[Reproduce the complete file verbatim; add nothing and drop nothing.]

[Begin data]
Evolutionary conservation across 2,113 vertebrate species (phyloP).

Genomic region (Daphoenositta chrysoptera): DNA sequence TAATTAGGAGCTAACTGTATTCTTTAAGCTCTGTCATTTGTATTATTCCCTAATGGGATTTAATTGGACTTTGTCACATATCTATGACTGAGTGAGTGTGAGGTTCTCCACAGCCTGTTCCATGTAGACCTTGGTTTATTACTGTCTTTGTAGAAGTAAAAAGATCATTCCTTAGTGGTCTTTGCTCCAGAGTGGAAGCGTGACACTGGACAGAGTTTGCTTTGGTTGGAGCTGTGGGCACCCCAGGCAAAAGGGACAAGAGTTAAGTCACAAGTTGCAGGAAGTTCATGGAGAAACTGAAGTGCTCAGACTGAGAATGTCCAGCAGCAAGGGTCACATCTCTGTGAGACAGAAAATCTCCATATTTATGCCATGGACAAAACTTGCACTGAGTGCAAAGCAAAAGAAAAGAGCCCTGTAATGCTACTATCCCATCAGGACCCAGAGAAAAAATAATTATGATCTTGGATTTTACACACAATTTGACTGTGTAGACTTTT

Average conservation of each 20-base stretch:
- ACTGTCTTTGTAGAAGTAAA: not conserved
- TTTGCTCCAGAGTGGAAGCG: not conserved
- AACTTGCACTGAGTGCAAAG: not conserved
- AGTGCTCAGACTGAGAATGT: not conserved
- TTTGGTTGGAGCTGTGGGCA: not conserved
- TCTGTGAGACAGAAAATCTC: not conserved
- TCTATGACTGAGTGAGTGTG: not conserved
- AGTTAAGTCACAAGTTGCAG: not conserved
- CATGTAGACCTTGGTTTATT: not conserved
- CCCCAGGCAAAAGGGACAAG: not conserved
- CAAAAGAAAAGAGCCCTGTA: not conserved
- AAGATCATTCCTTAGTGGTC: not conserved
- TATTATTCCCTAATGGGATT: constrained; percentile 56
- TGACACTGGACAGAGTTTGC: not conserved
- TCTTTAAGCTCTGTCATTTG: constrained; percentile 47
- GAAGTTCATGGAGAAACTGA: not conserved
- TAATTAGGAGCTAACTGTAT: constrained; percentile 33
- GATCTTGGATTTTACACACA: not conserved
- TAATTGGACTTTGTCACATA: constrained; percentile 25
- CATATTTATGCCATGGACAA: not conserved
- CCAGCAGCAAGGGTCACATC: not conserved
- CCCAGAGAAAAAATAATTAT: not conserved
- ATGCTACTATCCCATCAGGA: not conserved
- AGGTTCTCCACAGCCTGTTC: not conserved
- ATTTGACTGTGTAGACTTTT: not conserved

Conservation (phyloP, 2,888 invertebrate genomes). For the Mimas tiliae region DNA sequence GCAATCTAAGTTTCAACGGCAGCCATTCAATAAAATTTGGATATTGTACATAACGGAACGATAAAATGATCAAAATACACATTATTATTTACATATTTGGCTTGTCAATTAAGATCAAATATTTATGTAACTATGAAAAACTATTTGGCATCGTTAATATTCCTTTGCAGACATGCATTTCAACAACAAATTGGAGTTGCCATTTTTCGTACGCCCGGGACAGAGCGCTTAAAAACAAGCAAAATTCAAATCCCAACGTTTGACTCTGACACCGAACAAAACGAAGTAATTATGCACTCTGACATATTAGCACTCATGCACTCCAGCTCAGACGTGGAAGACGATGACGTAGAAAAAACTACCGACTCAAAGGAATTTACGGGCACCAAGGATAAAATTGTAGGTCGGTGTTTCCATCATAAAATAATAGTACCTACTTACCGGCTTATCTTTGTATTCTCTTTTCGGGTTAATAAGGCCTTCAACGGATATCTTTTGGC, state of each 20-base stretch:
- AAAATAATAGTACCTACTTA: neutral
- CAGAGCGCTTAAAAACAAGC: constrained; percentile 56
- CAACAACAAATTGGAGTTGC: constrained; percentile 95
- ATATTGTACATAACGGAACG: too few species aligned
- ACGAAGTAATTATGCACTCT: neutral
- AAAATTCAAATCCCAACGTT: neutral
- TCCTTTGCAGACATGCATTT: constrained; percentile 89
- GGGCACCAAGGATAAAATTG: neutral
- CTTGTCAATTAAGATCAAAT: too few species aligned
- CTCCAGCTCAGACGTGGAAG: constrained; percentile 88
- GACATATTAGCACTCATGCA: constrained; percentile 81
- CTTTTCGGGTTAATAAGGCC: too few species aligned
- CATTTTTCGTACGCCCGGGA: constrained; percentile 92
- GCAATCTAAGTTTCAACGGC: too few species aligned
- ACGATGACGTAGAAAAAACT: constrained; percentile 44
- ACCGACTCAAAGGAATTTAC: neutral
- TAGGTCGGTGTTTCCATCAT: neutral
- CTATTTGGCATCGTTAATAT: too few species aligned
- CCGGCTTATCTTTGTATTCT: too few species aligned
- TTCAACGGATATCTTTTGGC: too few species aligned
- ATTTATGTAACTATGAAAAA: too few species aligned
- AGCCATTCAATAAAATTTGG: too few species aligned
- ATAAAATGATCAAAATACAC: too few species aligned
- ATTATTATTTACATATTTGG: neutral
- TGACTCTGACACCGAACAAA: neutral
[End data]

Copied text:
Evolutionary conservation across 2,113 vertebrate species (phyloP).

Genomic region (Daphoenositta chrysoptera): DNA sequence TAATTAGGAGCTAACTGTATTCTTTAAGCTCTGTCATTTGTATTATTCCCTAATGGGATTTAATTGGACTTTGTCACATATCTATGACTGAGTGAGTGTGAGGTTCTCCACAGCCTGTTCCATGTAGACCTTGGTTTATTACTGTCTTTGTAGAAGTAAAAAGATCATTCCTTAGTGGTCTTTGCTCCAGAGTGGAAGCGTGACACTGGACAGAGTTTGCTTTGGTTGGAGCTGTGGGCACCCCAGGCAAAAGGGACAAGAGTTAAGTCACAAGTTGCAGGAAGTTCATGGAGAAACTGAAGTGCTCAGACTGAGAATGTCCAGCAGCAAGGGTCACATCTCTGTGAGACAGAAAATCTCCATATTTATGCCATGGACAAAACTTGCACTGAGTGCAAAGCAAAAGAAAAGAGCCCTGTAATGCTACTATCCCATCAGGACCCAGAGAAAAAATAATTATGATCTTGGATTTTACACACAATTTGACTGTGTAGACTTTT

Average conservation of each 20-base stretch:
- ACTGTCTTTGTAGAAGTAAA: not conserved
- TTTGCTCCAGAGTGGAAGCG: not conserved
- AACTTGCACTGAGTGCAAAG: not conserved
- AGTGCTCAGACTGAGAATGT: not conserved
- TTTGGTTGGAGCTGTGGGCA: not conserved
- TCTGTGAGACAGAAAATCTC: not conserved
- TCTATGACTGAGTGAGTGTG: not conserved
- AGTTAAGTCACAAGTTGCAG: not conserved
- CATGTAGACCTTGGTTTATT: not conserved
- CCCCAGGCAAAAGGGACAAG: not conserved
- CAAAAGAAAAGAGCCCTGTA: not conserved
- AAGATCATTCCTTAGTGGTC: not conserved
- TATTATTCCCTAATGGGATT: constrained; percentile 56
- TGACACTGGACAGAGTTTGC: not conserved
- TCTTTAAGCTCTGTCATTTG: constrained; percentile 47
- GAAGTTCATGGAGAAACTGA: not conserved
- TAATTAGGAGCTAACTGTAT: constrained; percentile 33
- GATCTTGGATTTTACACACA: not conserved
- TAATTGGACTTTGTCACATA: constrained; percentile 25
- CATATTTATGCCATGGACAA: not conserved
- CCAGCAGCAAGGGTCACATC: not conserved
- CCCAGAGAAAAAATAATTAT: not conserved
- ATGCTACTATCCCATCAGGA: not conserved
- AGGTTCTCCACAGCCTGTTC: not conserved
- ATTTGACTGTGTAGACTTTT: not conserved

Conservation (phyloP, 2,888 invertebrate genomes). For the Mimas tiliae region DNA sequence GCAATCTAAGTTTCAACGGCAGCCATTCAATAAAATTTGGATATTGTACATAACGGAACGATAAAATGATCAAAATACACATTATTATTTACATATTTGGCTTGTCAATTAAGATCAAATATTTATGTAACTATGAAAAACTATTTGGCATCGTTAATATTCCTTTGCAGACATGCATTTCAACAACAAATTGGAGTTGCCATTTTTCGTACGCCCGGGACAGAGCGCTTAAAAACAAGCAAAATTCAAATCCCAACGTTTGACTCTGACACCGAACAAAACGAAGTAATTATGCACTCTGACATATTAGCACTCATGCACTCCAGCTCAGACGTGGAAGACGATGACGTAGAAAAAACTACCGACTCAAAGGAATTTACGGGCACCAAGGATAAAATTGTAGGTCGGTGTTTCCATCATAAAATAATAGTACCTACTTACCGGCTTATCTTTGTATTCTCTTTTCGGGTTAATAAGGCCTTCAACGGATATCTTTTGGC, state of each 20-base stretch:
- AAAATAATAGTACCTACTTA: neutral
- CAGAGCGCTTAAAAACAAGC: constrained; percentile 56
- CAACAACAAATTGGAGTTGC: constrained; percentile 95
- ATATTGTACATAACGGAACG: too few species aligned
- ACGAAGTAATTATGCACTCT: neutral
- AAAATTCAAATCCCAACGTT: neutral
- TCCTTTGCAGACATGCATTT: constrained; percentile 89
- GGGCACCAAGGATAAAATTG: neutral
- CTTGTCAATTAAGATCAAAT: too few species aligned
- CTCCAGCTCAGACGTGGAAG: constrained; percentile 88
- GACATATTAGCACTCATGCA: constrained; percentile 81
- CTTTTCGGGTTAATAAGGCC: too few species aligned
- CATTTTTCGTACGCCCGGGA: constrained; percentile 92
- GCAATCTAAGTTTCAACGGC: too few species aligned
- ACGATGACGTAGAAAAAACT: constrained; percentile 44
- ACCGACTCAAAGGAATTTAC: neutral
- TAGGTCGGTGTTTCCATCAT: neutral
- CTATTTGGCATCGTTAATAT: too few species aligned
- CCGGCTTATCTTTGTATTCT: too few species aligned
- TTCAACGGATATCTTTTGGC: too few species aligned
- ATTTATGTAACTATGAAAAA: too few species aligned
- AGCCATTCAATAAAATTTGG: too few species aligned
- ATAAAATGATCAAAATACAC: too few species aligned
- ATTATTATTTACATATTTGG: neutral
- TGACTCTGACACCGAACAAA: neutral